As a result, between the TMT-price peak of March 2000 and the end of that year, the technology-laden NASDAQ Index fell 50 percent and then fell another 50 percent over the next 18 months. At this point my mother would have yelled something like: “You see, I warned you, and you just don’t listen.”


It seems that, in characteristic style, investors in South African equities have found a new rainbow to chase: building and construction stocks. The factors behind the argument for buying companies in these sectors are compelling. To start with, four years ago, it was announced that South Africa would host the 2010 FIFA World Cup. Associated with this announcement, the South African government noted that hosting the event would require a large injection of capital to promote physical infrastructure, which would include spending on football stadiums, airports and roads.

Then, soon after that, investors were met with the further news that the South African government planned to undertake a series of multi-billion Rand projects (summing to over R400 billion in capital spending over five years) to improve other types of physical infrastructure that had been neglected for decades. This included spending on power generation, the rail-freight network, fuel pipelines, hospitals, schools and provincial roads. When coupled with an already buoyant economy, falling interest rates and a domestic housing boom, the upshot was obvious: in 2005 the South African economy stood on the verge of a sustained boom in building and construction.

Since then, the results produced by building and construction companies provide ready evidence that activity and profitability in these sectors has surged. In the case of listed stocks, for instance, between 2005 and 2007 profits have increased by more than two-and-a-half times. Further, growth in profits is expected to continue at an above-average rate for the foreseeable future. As a consequence, building and construction stocks, unloved in the early years of this decade, have enjoyed a substantial rerating. For instance, the market capitalisation of Murray and Roberts, the largest stock in the sector, has increased from R4.6 billion in 2005 to R31.4 billion today. Whilst some part of this is explained by growth in profits (which doubled from R477 million in 2005 to R968 million in 2007), the more significant force behind the increase in enterprise value has been valuation multiples. For instance, the price-earnings ratio of less than 10 times trailing earnings in 2005 has increased to more than 30 times trailing earnings today.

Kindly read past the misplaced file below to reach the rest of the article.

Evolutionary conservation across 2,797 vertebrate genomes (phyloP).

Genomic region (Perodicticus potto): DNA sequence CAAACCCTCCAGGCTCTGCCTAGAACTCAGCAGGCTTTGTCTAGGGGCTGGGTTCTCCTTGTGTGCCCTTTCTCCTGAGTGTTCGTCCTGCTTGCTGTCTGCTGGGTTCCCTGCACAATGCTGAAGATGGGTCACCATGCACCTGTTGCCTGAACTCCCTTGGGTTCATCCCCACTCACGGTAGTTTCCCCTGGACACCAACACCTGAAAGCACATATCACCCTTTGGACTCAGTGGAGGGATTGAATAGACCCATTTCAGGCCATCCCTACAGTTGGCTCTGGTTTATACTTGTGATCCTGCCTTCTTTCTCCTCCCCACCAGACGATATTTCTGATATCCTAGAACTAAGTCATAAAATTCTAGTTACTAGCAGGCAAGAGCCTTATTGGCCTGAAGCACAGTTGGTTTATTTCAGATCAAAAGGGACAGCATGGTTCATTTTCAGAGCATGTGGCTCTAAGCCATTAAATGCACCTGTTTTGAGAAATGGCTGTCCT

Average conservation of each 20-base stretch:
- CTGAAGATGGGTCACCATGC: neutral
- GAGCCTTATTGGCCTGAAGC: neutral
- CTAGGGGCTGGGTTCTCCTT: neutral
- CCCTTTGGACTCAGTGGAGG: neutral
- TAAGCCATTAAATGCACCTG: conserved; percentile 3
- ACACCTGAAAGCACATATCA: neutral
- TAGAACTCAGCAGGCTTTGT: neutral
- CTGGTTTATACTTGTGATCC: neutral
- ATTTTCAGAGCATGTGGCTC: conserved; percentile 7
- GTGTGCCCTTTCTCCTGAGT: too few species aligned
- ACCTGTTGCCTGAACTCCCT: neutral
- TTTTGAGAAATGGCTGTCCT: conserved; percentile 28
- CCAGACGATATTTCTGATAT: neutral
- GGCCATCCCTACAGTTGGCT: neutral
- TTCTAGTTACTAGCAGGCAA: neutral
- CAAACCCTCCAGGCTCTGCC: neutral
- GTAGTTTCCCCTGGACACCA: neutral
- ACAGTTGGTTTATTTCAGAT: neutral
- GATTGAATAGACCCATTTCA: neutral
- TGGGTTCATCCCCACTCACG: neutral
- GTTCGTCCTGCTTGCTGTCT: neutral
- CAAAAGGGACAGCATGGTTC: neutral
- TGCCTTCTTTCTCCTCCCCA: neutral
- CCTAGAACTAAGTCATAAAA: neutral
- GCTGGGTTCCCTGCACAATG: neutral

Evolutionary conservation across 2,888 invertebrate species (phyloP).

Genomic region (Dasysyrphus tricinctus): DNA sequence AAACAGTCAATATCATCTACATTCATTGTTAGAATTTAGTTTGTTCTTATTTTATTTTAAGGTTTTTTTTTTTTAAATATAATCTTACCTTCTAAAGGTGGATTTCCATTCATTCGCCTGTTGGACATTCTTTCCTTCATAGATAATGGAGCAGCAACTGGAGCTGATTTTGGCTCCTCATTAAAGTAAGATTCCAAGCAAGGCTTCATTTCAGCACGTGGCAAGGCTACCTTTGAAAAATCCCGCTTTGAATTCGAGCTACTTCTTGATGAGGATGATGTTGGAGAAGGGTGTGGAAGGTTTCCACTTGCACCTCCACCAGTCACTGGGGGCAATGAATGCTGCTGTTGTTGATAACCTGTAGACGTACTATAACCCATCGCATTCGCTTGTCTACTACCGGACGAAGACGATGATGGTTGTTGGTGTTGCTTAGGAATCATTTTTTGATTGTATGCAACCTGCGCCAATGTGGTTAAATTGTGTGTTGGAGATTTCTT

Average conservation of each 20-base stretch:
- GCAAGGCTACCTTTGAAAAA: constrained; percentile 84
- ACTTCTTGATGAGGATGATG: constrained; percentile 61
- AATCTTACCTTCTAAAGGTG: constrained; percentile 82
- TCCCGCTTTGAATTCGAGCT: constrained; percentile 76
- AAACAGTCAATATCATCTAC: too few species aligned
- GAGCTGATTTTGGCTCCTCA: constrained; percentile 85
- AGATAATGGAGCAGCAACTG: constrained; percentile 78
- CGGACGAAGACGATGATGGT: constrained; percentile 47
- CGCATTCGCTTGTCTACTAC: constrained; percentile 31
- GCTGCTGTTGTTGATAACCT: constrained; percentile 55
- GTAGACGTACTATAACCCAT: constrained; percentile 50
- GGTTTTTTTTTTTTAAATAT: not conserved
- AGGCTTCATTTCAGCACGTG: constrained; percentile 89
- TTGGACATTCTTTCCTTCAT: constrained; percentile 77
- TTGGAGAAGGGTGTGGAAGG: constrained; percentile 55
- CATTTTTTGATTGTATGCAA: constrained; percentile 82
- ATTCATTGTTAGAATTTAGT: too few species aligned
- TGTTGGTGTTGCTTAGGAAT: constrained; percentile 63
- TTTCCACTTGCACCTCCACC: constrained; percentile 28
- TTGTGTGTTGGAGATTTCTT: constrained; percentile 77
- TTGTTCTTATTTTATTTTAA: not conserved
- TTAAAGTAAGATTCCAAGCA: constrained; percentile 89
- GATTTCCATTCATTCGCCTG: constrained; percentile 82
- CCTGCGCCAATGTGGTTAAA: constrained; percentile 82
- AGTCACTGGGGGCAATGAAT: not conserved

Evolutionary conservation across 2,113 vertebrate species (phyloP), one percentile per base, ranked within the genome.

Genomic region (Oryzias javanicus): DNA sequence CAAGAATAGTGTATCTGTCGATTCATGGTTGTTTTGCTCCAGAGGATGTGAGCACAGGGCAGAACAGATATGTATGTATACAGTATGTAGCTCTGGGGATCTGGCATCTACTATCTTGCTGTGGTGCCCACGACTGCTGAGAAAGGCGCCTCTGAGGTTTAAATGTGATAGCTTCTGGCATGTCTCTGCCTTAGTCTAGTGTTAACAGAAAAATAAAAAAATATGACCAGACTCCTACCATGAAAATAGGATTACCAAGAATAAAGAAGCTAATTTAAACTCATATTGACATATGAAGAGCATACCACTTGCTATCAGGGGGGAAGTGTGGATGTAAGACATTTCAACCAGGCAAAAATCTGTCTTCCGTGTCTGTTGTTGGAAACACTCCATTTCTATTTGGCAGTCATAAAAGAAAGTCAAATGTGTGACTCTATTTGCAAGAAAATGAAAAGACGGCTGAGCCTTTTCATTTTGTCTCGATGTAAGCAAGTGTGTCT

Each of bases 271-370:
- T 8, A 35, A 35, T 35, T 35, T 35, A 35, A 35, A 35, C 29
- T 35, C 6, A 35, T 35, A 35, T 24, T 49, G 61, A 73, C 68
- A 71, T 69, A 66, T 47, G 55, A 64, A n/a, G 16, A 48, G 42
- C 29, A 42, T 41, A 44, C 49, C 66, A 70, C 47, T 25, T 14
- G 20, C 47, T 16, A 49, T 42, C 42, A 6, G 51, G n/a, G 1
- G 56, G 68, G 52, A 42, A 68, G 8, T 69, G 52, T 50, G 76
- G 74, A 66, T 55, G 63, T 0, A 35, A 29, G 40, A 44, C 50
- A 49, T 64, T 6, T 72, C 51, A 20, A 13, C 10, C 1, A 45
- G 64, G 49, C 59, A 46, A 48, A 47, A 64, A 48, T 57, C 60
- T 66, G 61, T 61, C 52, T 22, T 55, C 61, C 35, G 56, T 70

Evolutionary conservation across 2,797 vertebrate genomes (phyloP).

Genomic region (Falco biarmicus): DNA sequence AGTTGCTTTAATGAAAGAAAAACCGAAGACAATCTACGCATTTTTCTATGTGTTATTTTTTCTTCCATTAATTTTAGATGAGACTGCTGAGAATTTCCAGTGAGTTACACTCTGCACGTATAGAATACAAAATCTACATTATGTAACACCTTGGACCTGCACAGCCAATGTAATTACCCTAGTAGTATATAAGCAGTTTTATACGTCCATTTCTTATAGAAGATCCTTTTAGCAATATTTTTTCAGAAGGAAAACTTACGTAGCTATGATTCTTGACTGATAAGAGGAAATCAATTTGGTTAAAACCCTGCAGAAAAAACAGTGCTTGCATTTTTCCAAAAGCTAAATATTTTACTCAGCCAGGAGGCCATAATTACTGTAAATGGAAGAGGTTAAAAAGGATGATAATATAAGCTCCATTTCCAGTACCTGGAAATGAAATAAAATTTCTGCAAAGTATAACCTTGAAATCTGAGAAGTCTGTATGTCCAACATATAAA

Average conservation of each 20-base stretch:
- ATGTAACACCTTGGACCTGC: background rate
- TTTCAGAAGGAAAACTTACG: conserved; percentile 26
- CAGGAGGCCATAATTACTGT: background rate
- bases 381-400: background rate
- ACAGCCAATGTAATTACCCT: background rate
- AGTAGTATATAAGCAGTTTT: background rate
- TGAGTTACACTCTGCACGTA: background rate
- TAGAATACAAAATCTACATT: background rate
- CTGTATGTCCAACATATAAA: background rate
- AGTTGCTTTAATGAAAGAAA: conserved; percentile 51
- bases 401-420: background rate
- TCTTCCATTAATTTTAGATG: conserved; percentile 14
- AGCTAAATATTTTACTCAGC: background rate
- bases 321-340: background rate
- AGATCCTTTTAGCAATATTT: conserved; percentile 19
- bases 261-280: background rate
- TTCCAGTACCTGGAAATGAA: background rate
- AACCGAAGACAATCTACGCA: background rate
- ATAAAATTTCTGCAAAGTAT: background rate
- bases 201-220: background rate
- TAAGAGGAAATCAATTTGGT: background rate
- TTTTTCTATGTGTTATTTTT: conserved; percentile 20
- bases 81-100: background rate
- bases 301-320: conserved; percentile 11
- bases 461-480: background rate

Significantly, as the figure below shows, the increase in valuation multiples is not company specific, but rather sector wide. However, a real sense of the degree of investor enthusiasm is given by comparing the current sector rating to historical figures. To start, whereas the building and construction sector typically has traded on a price-earnings multiple of less than 10 times, today the sector trades at almost two-and-a-half times that historical average. Second, whilst building and construction stocks traditionally trade at a discount to the market, since 2006 the sector has traded at a premium, with the current premium to the market in the order of 60 percent. As an aside, it is interesting to note that, as building and construction stocks have ascended from their neglected state of the first part of this decade, the ratings placed on TMT stocks have fallen, to the extent that today the sector trades at a discount to the market – a concept that was unthinkable seven years ago.